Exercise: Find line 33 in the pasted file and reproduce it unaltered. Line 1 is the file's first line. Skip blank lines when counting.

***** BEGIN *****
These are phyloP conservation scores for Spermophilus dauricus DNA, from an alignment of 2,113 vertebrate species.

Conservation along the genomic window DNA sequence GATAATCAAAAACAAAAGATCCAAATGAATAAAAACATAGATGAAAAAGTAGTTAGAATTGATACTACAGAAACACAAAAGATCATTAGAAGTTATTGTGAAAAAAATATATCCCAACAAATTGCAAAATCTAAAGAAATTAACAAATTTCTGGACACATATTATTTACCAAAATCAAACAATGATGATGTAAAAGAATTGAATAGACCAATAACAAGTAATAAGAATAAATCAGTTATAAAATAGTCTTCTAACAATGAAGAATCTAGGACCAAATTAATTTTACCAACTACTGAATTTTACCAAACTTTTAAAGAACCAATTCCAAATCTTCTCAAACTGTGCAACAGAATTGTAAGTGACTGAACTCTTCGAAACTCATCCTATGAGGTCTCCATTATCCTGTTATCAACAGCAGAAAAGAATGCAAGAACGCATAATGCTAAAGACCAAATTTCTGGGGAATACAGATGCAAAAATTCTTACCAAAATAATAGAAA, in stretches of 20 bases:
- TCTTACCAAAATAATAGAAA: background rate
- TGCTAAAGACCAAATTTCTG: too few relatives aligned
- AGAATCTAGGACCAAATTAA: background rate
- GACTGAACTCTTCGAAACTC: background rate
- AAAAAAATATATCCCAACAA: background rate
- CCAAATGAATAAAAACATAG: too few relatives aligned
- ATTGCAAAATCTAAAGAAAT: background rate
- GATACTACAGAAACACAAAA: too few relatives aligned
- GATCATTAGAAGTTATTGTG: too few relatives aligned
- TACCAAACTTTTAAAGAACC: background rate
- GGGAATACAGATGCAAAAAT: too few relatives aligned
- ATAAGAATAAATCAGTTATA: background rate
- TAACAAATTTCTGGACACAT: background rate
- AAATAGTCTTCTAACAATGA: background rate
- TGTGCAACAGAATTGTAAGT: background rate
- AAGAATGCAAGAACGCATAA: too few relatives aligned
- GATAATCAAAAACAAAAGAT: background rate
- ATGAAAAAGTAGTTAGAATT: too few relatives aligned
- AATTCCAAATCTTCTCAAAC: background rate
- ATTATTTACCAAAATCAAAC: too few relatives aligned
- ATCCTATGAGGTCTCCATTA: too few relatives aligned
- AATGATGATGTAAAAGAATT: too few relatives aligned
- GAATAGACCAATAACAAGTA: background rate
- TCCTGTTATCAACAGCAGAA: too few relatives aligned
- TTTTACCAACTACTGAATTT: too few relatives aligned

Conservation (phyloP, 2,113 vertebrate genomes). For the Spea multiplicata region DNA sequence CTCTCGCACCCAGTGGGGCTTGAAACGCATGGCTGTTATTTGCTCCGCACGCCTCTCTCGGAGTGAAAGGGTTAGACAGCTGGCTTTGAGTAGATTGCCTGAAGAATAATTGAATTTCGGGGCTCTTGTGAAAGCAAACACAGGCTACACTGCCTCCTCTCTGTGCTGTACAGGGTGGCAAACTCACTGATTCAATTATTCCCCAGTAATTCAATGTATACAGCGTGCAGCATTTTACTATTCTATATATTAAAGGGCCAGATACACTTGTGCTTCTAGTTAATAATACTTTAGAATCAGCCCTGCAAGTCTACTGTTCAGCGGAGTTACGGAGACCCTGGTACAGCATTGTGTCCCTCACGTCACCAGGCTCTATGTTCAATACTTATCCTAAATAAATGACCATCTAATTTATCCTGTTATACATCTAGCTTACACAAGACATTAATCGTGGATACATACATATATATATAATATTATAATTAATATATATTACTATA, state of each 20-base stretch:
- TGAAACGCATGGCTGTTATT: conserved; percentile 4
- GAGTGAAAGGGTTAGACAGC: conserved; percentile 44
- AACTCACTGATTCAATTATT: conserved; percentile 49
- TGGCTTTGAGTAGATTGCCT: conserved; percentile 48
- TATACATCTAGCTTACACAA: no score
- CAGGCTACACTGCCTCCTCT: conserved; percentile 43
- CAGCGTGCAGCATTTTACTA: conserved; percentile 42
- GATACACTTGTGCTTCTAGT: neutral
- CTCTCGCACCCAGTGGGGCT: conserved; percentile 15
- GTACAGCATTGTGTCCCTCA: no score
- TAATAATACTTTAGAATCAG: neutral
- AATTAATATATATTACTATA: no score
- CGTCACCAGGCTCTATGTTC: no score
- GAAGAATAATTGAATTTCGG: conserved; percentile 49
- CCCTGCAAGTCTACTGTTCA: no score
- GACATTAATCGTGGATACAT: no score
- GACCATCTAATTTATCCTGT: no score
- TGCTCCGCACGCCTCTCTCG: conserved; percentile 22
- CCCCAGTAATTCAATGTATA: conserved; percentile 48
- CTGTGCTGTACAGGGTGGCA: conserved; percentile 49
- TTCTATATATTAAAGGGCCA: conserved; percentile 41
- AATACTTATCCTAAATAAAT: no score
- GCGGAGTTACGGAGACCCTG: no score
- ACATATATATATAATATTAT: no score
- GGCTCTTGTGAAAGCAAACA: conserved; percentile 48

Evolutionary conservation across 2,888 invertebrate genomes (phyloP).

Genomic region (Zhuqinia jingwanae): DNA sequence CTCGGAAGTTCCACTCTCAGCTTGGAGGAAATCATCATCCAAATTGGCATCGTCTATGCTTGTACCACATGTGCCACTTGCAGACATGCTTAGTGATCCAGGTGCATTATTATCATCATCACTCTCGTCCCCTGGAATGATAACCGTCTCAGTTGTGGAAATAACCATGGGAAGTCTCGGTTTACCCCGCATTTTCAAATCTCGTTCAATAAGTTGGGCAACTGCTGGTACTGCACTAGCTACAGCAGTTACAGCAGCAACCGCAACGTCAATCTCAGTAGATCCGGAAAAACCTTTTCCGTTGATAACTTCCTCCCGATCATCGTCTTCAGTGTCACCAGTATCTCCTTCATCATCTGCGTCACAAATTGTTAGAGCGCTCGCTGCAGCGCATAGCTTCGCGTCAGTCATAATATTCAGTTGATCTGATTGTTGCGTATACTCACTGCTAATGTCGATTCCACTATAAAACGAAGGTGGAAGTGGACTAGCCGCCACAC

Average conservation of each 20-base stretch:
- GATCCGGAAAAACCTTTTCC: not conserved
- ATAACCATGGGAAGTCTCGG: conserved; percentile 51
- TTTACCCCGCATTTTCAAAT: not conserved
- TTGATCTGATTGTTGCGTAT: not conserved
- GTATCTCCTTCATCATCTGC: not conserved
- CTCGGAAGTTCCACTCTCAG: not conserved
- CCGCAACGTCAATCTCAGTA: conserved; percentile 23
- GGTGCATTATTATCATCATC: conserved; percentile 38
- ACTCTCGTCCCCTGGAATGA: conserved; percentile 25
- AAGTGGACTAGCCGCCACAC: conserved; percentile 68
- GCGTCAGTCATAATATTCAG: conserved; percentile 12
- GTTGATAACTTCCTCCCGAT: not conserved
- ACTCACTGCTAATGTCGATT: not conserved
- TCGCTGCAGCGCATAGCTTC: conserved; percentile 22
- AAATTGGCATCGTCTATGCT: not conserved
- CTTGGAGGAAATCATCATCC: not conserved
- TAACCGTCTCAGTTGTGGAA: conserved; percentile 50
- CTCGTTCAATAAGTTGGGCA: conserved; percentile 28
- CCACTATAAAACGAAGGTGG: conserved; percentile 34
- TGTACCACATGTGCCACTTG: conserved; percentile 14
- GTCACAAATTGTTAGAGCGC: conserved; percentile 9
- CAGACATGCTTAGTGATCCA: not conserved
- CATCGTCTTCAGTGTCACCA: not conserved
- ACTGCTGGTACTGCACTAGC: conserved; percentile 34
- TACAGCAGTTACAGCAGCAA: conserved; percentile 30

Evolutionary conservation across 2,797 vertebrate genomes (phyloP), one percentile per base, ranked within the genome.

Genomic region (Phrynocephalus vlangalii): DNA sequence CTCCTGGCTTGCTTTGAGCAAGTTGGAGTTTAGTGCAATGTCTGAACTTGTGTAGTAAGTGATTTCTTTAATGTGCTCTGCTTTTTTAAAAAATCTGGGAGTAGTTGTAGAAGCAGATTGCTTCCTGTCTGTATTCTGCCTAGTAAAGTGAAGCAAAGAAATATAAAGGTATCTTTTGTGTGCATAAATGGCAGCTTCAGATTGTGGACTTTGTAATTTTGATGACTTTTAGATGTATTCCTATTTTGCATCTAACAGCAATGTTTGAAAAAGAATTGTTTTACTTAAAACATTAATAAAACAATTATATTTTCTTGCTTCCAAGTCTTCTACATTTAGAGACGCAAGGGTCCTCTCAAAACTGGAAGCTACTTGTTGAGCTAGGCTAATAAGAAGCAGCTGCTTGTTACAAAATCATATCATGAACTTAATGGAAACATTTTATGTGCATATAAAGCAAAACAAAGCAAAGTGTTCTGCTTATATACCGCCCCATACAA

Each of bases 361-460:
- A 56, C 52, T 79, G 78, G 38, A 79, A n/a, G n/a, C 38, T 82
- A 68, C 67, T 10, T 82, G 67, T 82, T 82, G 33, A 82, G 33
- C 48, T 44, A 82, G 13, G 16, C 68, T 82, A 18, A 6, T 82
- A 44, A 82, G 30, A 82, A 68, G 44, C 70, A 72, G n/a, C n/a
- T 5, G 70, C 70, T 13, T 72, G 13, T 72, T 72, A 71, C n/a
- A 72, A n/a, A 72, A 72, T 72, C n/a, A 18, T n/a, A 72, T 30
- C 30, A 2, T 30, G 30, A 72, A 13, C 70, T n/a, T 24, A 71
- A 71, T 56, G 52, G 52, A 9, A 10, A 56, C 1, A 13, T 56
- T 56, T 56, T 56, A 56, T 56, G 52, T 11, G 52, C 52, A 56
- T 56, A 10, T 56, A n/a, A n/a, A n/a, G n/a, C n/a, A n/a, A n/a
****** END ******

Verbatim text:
- TATACATCTAGCTTACACAA: no score